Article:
Douglas School district critically short of social studies teachers

The historic Minden School on Mono Avenue serves as the headquarters of the Douglas County School District.

The historic Minden School on Mono Avenue serves as the headquarters of the Douglas County School District.

With more than 40 open positions, another position was added to the critical shortage list for Douglas County, making it the fifth to make the list this year.

During the Sept. 12 Douglas County School Board meeting, trustees approved placing the secondary social studies teacher position under critical shortage, meaning the position could be satisfied through hire of retired teachers that meet the licensure requirements.

“We currently have two vacancies at our middle schools and despite our efforts online through our Applitrack system, LinkedIn, EdJoin, Facebook and Instagram posts, we have not found any viable candidates,” said Superintendent Keith Lewis.

According to the Douglas County School District website, there are more than 40 open positions throughout the district, from the classroom to the playground, facilities and nutrition, transportation and student services, and more. Among those open positions are critical shortages for an elementary learning strategist, English teacher, two ESL classroom teachers and now two secondary social studies teachers.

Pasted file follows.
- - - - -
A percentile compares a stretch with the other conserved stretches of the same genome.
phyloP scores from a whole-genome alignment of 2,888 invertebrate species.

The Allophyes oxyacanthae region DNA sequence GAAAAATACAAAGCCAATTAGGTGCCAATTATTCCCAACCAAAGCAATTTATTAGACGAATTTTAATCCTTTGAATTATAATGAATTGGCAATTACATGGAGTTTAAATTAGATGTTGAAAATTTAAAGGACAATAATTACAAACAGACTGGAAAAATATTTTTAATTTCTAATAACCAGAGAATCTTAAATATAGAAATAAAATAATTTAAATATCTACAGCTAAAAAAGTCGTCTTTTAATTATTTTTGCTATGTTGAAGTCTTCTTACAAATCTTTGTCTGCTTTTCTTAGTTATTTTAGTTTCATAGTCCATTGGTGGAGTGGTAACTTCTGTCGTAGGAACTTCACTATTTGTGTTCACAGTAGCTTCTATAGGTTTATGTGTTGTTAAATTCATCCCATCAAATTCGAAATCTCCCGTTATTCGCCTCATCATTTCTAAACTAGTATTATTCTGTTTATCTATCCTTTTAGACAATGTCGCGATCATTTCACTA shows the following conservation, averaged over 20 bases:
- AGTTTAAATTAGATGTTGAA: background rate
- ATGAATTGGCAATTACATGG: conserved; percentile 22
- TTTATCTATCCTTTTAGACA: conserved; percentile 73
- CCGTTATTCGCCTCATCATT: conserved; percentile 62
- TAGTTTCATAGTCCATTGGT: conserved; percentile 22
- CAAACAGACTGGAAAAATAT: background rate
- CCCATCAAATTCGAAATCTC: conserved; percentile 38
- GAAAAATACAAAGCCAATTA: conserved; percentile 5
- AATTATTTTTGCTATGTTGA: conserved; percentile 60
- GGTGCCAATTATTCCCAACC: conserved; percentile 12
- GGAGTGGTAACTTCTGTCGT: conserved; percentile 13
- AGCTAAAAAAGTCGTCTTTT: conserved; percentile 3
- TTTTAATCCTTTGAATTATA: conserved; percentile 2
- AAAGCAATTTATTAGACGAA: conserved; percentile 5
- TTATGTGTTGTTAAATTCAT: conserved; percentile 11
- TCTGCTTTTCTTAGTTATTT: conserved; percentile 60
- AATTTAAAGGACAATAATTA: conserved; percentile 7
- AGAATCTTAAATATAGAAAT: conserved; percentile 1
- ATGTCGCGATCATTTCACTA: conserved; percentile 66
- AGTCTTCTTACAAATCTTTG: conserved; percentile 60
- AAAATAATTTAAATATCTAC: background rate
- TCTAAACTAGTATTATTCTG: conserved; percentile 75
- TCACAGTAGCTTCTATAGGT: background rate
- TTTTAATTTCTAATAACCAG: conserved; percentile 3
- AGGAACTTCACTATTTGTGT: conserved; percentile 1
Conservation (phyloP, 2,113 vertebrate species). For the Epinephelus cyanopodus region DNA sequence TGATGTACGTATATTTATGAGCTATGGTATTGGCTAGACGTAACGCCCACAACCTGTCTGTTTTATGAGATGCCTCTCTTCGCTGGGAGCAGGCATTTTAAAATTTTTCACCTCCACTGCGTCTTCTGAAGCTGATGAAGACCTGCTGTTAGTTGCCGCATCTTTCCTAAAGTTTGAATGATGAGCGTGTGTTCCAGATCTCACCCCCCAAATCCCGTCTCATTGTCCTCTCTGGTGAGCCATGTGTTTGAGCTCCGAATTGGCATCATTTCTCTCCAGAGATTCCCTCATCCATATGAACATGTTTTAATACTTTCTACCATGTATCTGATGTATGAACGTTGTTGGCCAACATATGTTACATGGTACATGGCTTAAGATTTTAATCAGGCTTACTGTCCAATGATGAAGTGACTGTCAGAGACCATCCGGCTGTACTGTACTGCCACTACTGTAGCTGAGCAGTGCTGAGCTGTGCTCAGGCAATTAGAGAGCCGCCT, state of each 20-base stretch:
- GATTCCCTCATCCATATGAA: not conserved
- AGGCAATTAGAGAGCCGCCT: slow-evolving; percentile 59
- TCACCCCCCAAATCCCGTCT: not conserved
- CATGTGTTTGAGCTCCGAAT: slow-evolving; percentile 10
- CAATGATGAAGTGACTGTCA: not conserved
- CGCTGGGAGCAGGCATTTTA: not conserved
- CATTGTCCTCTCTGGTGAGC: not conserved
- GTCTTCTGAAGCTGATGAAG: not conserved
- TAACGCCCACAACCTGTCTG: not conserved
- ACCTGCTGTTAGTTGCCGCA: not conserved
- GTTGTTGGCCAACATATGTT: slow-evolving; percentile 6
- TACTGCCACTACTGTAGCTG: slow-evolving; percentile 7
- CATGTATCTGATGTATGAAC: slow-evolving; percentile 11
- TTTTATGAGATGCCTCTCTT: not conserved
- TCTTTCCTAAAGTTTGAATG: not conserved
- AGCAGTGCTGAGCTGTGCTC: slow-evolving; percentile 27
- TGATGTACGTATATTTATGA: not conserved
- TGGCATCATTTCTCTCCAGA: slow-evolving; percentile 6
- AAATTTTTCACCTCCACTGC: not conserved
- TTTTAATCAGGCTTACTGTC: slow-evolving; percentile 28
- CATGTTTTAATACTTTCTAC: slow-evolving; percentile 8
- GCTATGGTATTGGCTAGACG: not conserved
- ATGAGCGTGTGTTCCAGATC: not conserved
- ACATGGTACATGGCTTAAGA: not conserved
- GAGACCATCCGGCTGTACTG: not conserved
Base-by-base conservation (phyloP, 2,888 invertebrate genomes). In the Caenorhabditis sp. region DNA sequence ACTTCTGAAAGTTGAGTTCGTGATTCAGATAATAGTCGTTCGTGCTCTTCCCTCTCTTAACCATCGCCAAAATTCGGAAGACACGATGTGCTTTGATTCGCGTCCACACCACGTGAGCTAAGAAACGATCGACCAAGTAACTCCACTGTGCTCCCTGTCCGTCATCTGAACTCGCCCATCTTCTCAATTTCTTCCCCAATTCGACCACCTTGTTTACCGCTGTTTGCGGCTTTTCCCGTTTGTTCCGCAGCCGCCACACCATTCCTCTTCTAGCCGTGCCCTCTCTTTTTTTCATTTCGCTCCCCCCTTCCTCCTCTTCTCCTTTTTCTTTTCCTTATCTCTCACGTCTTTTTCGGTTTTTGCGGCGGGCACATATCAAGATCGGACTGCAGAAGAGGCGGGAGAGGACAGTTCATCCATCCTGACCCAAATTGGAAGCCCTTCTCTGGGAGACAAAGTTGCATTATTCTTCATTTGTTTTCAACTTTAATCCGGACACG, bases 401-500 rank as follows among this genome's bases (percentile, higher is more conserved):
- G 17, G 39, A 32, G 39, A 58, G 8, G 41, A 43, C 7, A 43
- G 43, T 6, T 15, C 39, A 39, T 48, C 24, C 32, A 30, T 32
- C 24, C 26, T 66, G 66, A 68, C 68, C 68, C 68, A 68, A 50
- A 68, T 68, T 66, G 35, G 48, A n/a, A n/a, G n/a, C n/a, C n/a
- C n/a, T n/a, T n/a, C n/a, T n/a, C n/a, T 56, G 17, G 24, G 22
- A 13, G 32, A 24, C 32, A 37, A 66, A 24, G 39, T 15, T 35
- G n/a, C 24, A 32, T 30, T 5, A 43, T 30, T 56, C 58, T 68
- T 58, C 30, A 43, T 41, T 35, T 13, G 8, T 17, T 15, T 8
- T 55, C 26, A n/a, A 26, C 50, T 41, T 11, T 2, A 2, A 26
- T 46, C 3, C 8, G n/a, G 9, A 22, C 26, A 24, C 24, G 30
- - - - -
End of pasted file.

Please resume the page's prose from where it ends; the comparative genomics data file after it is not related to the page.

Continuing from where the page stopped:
During the Sept. 12 meeting many public commenters spoke in favor of adding the teaching positions to the critical shortage list but were also curious as to why it’s critical in the first place.

“I think we need to consider why there is a critical need for teachers,” said Debbie Silva. “It seems to me it has to do with wages and that really is difficult considering how high rent is. So, what are we doing to increase wages?”

Janelle Lehmann spoke on the current challenges the district is facing with students and teachers leaving.

According to the 2022-23 Personnel Summary Report a total of 81 classified employees left DCSD during the year either through retirement, resignation or termination, one year contract expiration, or the employees moved to a certified teaching position and enrollment was down 135 students this August as compared to the 5,185 students enrolled in Aug. 2022.

Lewis addressed similar concerns during the Aug. 8 board meeting which added elementary classroom teachers to the critical shortage list, stating that there have been negotiations and discussions for higher and competitive wages for teachers and staff and the district is working hard to fulfill positions.

“We value our employees,” he said. “It does impact our kids and who we have in the classrooms.”

According to the district’s website, positions are needed across the board in education and the district is seeking people who are passionate and dedicated educators.

Visit for more information.


Use the comment form below to begin a discussion about this content.

Sign in to comment